- Cam bone spur - where the femoral head is not round and cannot rotate smoothly inside acetabulum; a bump forms on edge of the femoral head that grinds the cartilage inside the acetabulum.

    - Pincer bone spur - occurs because extra bone extends out over the normal rim of the acetabulaum; the lambrum can be crushed under the prominent rim of the acetabulum.

  • Due to athletically active people work the hip joint more vigorously, they tend to experience pain earlier than those who are less active.

  • Exercise does not cause femoracetabular impingement.

Common Symptoms Include:

  • Pain is mostly in the groin however pain can sometimes be more toward the outside of hip

  • Pain is mostly a sharp stabbing pain that occurs with turning, twisting, squatting however pain sometimes is just a dull ache

Treatment Options:

  • Activity changes - avoiding activities that cause symptoms

  • Physical Therapy - Specific exercises can improve range of motion in your hip and strengthen the muscles that support the joint

  • NSAID- prescription strength anti-inflammatory

  • Surgical Treatment - arthrocopic surgery where MD will clean out damage and repair the labrum and articular cartilage.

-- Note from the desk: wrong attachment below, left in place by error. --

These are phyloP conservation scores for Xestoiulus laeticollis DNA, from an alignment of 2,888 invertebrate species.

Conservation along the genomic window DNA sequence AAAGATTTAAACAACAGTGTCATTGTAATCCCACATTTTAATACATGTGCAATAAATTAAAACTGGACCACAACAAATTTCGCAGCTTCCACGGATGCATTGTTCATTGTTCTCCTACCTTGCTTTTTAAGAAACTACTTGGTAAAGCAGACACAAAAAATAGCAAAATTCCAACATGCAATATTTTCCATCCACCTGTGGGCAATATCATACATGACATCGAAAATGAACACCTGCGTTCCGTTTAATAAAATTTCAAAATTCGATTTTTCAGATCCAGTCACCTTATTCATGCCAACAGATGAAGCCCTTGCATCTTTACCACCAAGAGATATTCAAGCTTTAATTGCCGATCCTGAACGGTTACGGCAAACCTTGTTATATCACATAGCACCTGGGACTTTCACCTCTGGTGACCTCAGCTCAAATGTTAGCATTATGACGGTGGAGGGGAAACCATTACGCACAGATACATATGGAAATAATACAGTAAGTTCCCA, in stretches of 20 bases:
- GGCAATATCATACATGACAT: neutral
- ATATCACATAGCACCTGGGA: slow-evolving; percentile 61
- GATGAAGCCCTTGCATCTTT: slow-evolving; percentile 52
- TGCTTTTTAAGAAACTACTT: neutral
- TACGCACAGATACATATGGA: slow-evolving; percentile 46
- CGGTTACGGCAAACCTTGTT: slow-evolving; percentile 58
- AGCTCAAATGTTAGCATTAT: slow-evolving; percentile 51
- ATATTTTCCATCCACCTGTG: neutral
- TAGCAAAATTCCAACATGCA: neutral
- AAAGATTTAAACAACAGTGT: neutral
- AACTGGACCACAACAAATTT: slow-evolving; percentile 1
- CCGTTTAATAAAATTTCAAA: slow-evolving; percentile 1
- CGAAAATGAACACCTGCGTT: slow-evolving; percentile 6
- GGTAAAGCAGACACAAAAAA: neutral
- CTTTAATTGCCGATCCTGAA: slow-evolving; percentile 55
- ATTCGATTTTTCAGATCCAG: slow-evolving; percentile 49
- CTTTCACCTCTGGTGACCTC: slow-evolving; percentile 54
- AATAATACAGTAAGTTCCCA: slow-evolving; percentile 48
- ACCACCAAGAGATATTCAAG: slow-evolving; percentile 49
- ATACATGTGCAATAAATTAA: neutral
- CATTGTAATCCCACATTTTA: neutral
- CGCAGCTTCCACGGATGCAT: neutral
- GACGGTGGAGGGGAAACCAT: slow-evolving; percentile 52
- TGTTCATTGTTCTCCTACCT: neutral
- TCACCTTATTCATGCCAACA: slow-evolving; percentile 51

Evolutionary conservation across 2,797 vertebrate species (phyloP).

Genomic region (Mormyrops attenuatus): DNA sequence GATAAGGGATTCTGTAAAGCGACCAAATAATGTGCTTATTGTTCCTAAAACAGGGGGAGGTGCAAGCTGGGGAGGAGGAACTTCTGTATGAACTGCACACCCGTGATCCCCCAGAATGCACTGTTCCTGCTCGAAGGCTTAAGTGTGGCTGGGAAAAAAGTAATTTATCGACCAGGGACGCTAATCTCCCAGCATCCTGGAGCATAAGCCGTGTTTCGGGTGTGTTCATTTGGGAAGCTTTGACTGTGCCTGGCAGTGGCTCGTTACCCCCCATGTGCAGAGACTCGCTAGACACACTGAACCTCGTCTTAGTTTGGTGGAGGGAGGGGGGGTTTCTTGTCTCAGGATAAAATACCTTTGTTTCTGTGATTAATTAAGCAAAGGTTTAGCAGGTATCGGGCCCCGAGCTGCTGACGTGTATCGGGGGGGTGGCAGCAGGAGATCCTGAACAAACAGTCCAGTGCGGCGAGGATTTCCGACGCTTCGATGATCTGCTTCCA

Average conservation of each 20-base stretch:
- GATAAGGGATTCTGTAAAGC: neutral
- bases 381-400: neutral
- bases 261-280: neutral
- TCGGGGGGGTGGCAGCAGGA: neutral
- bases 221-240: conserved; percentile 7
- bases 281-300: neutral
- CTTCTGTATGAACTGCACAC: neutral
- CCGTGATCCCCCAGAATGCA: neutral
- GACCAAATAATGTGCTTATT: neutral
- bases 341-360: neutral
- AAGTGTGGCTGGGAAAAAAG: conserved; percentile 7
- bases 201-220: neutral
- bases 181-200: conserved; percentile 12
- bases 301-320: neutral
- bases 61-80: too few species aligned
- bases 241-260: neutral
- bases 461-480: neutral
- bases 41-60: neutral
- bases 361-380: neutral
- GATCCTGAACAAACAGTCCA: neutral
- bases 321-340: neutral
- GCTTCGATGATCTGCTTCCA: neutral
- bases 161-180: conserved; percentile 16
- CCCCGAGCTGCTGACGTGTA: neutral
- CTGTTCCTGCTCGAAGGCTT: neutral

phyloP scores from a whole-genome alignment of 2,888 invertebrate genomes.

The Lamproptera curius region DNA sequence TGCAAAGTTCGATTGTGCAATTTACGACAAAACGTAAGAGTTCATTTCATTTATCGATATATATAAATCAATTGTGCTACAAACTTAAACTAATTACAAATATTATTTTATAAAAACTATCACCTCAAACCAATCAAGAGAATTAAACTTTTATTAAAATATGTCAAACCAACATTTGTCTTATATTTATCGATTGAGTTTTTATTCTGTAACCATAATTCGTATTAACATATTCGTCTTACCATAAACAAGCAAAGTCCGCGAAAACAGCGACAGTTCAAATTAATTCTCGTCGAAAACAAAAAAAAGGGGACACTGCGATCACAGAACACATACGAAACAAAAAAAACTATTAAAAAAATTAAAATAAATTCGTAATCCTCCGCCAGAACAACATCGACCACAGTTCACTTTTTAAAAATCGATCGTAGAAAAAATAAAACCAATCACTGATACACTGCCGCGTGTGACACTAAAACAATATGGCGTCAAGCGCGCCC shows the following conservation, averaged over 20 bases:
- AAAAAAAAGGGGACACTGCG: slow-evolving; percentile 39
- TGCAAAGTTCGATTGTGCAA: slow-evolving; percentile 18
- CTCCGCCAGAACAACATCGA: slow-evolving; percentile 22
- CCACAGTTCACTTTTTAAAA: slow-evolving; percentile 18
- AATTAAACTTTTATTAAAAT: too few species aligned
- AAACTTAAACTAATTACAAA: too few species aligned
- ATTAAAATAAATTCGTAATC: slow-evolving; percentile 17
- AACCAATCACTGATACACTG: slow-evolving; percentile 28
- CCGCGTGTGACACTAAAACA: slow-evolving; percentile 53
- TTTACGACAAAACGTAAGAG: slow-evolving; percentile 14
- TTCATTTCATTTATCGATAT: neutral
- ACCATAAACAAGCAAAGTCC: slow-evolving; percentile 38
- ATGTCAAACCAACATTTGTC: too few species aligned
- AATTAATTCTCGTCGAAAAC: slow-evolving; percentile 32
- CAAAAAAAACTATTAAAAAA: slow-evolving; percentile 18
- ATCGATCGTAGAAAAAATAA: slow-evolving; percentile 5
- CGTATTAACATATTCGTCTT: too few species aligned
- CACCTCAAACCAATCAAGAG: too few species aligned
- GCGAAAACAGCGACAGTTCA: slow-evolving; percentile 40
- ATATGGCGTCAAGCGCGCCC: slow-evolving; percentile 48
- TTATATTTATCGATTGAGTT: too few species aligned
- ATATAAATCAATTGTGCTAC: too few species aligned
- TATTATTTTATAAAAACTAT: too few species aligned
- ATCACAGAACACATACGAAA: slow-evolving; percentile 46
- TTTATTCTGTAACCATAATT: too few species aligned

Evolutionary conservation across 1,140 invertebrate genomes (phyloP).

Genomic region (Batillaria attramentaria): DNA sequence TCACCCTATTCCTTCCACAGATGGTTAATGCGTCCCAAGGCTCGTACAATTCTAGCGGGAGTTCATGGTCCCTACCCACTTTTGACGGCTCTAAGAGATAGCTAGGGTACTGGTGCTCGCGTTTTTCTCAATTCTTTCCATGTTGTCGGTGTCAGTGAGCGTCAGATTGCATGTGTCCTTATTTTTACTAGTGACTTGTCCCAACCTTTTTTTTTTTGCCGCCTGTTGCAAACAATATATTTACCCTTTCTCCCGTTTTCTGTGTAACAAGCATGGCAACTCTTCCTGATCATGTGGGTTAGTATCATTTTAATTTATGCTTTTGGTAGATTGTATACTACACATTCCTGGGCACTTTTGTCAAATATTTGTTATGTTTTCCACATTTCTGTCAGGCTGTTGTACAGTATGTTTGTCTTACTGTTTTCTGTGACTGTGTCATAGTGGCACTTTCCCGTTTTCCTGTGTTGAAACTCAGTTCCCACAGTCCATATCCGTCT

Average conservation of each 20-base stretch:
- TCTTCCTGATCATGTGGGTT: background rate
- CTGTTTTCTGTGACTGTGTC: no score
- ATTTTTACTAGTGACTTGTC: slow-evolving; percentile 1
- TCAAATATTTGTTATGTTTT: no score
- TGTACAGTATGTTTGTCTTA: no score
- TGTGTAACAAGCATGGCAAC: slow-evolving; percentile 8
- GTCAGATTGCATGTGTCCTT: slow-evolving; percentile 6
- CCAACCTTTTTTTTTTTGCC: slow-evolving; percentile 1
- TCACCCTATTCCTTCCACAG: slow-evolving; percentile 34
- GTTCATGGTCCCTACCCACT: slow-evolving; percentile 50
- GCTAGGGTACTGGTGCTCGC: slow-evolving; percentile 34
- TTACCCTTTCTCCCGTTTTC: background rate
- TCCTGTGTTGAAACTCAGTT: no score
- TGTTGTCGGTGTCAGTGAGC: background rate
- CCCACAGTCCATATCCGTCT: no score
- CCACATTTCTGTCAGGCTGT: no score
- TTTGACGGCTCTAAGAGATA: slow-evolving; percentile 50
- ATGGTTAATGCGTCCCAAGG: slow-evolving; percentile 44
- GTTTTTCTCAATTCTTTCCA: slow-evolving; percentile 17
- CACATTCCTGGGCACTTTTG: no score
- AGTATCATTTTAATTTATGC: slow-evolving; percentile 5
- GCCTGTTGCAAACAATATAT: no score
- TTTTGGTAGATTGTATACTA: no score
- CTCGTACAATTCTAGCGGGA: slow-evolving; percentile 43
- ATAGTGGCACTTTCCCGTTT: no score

Upcoming Events

Youth Services: Summer Camps on thru JULY!!
Sign up now to reserve your spot!!

  • 8 weeks to choose from and lots of fun options for your child!

  • Members and Non-members welcome.

What are your kids doing this summer? Bring them to Prairie Life Summer Camp! We have camps all summer that include swimming, swim lessons, kids yoga, kids fitness and all kinds of different classes to choose from. Monday-Friday 9am-3pm. We also offer before and after care. Our camps are more intimate with smaller numbers for more personalized attention from a wonderful staff. Come share your summer with us!!

Group Fitness:
July 4th: ALL REGULAR CLASSES CANCELLED! 9am-11am Cardio/Spin/Drills class on July 4th!

Ever tried Pilates Reformer? All first-time classes are free! Try it out today with Katie or Julianna! Check the schedule for added classes! Buy packages of 10 or 20 sessions.

Swim Meet: July 19th...9am-12pm

Music on the PRAIRIE: July 26th...Music, Appetizers, Wine, and Fun! Email for more details.

5:00 AM - 11:00 PM
5:00 AM - 11:00 PM
5:00 AM - 11:00 PM
5:00 AM - 11:00 PM
5:00 AM - 11:00 PM
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6:00 AM - 10:00 PM

300 Shingle Way
Franklin, TN 37067
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Call: 615-764-3984